Tauranga Intermediate e-Portfolio journey
In 2010 conversations began about the purpose of the students windows folders and how effective these were in the formative assessment process.. These were a traditional paper portfolio showcasing student work with a small amount of student reflection. They were wanting the students to demonstrate in their learning, interactions and reflections, a greater capability as communicators, thinkers and learners.
During Term 4 of 2010 a small group of teachers (Learning Journal Focus Group) trialled the use of a Learning Journal with their students. The thinking behind it was that students would be setting learning targets, completing their work and then reflecting on it as part of their everyday classroom prorammes. These were also seen as a pre-emptive move towards the implementation of e-portfolios. We knew that work needed to be done around Formative assessment and reflective practice for both students and teachers. A set of Learning Journal self-assessment starters was developed by the Learning Journal Focus Group. See attacment below.
On Teacher Only Day in 2011 the whole staff was introduced to the new Learning Journal and its links to Formative assessment. See attachment below.
Learning Journal Supporting Files
e-Portfolios PL Workshops
In Term 1 2011, teachers were offered the choice of four different topics as the focus for the Professional Learning for the term. Seven teachers opted into the e-Portfolio Professional Learning workshops. There were four workshops throughout the term and they were facilitated by the two Deputy Principals.
Here is the wiki they created http://tis-eportfolios.wikispaces.com/
We used Susie Vespers 'Confident and Connected' Keynote to guide the writing of the school Blog Policy and to make decisions about expectations in relation to blog settings. We would recommend you share this with staff and discuss how it will work best for your school. It alerted us to a few issues we hadn't even considered.
Gareth Scholes, Deputy Principal and facilitatior of the e-Portfolio workshops talks about why he chose to encourage the use of class blogs before implementing e-Portfolios.
Katie is a Year 3 teacher who was part of the e-Portfolio Professional Learning Group. She talks about how the group worked for her, how she implemented the Class Blog and how she has gone on to create another blog for one of her reading groups.
Two Year 7 students discuss their class blog. They had been chosen by their teacher to contribute the first student created post.
Here is the link to the class blog they are discussing http://room4kahikatea.blogspot.com/
Here is the link to specific post they are talking about. http://room4kahikatea.blogspot.com/2011/05/hjfhgdhjd.html
Facilitator Reflection and next steps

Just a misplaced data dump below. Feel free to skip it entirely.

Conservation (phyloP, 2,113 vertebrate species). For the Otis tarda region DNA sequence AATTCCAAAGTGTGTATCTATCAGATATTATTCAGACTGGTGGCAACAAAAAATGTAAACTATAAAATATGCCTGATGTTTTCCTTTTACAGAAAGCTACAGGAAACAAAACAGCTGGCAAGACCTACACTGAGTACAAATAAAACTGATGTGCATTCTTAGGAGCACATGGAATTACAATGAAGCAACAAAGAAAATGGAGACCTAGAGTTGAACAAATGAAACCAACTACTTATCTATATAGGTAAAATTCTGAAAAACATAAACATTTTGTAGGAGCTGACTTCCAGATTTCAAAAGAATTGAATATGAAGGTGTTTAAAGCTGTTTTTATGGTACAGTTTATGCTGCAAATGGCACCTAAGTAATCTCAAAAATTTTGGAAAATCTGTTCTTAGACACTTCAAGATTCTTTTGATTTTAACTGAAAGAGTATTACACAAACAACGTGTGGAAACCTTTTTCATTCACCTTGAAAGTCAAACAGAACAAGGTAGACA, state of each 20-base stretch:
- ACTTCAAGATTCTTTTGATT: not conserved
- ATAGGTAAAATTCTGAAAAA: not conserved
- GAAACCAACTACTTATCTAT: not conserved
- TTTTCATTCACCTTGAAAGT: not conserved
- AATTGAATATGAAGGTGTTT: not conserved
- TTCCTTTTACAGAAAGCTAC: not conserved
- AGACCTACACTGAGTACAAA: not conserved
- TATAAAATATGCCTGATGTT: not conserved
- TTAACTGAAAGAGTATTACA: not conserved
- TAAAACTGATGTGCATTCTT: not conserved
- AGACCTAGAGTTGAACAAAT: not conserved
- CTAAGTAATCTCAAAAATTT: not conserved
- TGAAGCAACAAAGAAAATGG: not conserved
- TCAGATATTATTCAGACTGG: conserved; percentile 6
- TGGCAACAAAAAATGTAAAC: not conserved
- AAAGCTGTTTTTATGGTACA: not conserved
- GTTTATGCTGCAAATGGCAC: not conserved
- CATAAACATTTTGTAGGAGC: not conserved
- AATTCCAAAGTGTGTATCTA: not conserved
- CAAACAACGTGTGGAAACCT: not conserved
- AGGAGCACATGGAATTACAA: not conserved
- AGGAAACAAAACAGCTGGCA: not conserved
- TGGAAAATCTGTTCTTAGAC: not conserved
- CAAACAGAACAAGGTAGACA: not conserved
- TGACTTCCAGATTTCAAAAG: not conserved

When the Class Blogs started appearing on the School Intranet page they sparked immediate interest from both staff and students. Several Help Desk sessions were dedicated to the creation and implementation of the Class Blogs. Unfortunately, even though it was optional some teachers came to these sessions, created a blog and have not revisited it. Lack of time was their main reason but they have assured me they defnitely want to keep going with it. With 40 classrooms and 10 Specialists, teachers are still booking in times to create a class Blog.
A few teachers asked me if I would run a session with their students about Blogs and these have been working well. Everything I do at that session is created as a Blog post and uploaded to that class blog. See example here.
We had always hoped that the Class Blog would be a space for students to share and reflect on their learning because ultimately we want our students to be able to demonstrate in their learning, interactions and reflections, a greater capability as communicators, thinkers and learners. It is only now that teachers are handing over their blogs to their students that we can see that starting to happen.
Throughout this process a few questions have arisen. For example,
Should we make sure all content published is perfect?
What do we do if students are using the wrong language? A student had created a movie about multiplying fractions and used the word 'sum' in the wrong context.
I am of the opinion that we shouldn't worry about this and hope that comments left by the audience may pick up on these misunderstandings. After all, isn't that how kids learn? They make a mistake, reflect on their learning, ask questions or have questions asked of them and then alter their understanding.
I recently heard the phrase, 'academic commenting' in relation to Blogging and am interested to investigate this more to see if could improve the quality of students blog comments and posts.
This Professional Learning group will now begin implementing MyPortfolio into their class programmes as part of the fomative assessment process. We expect there to be many frustrations, questions, wishlists and hopefully many successes. We look forward to sharing the rest of our journey in our subsequent Milestone reflections.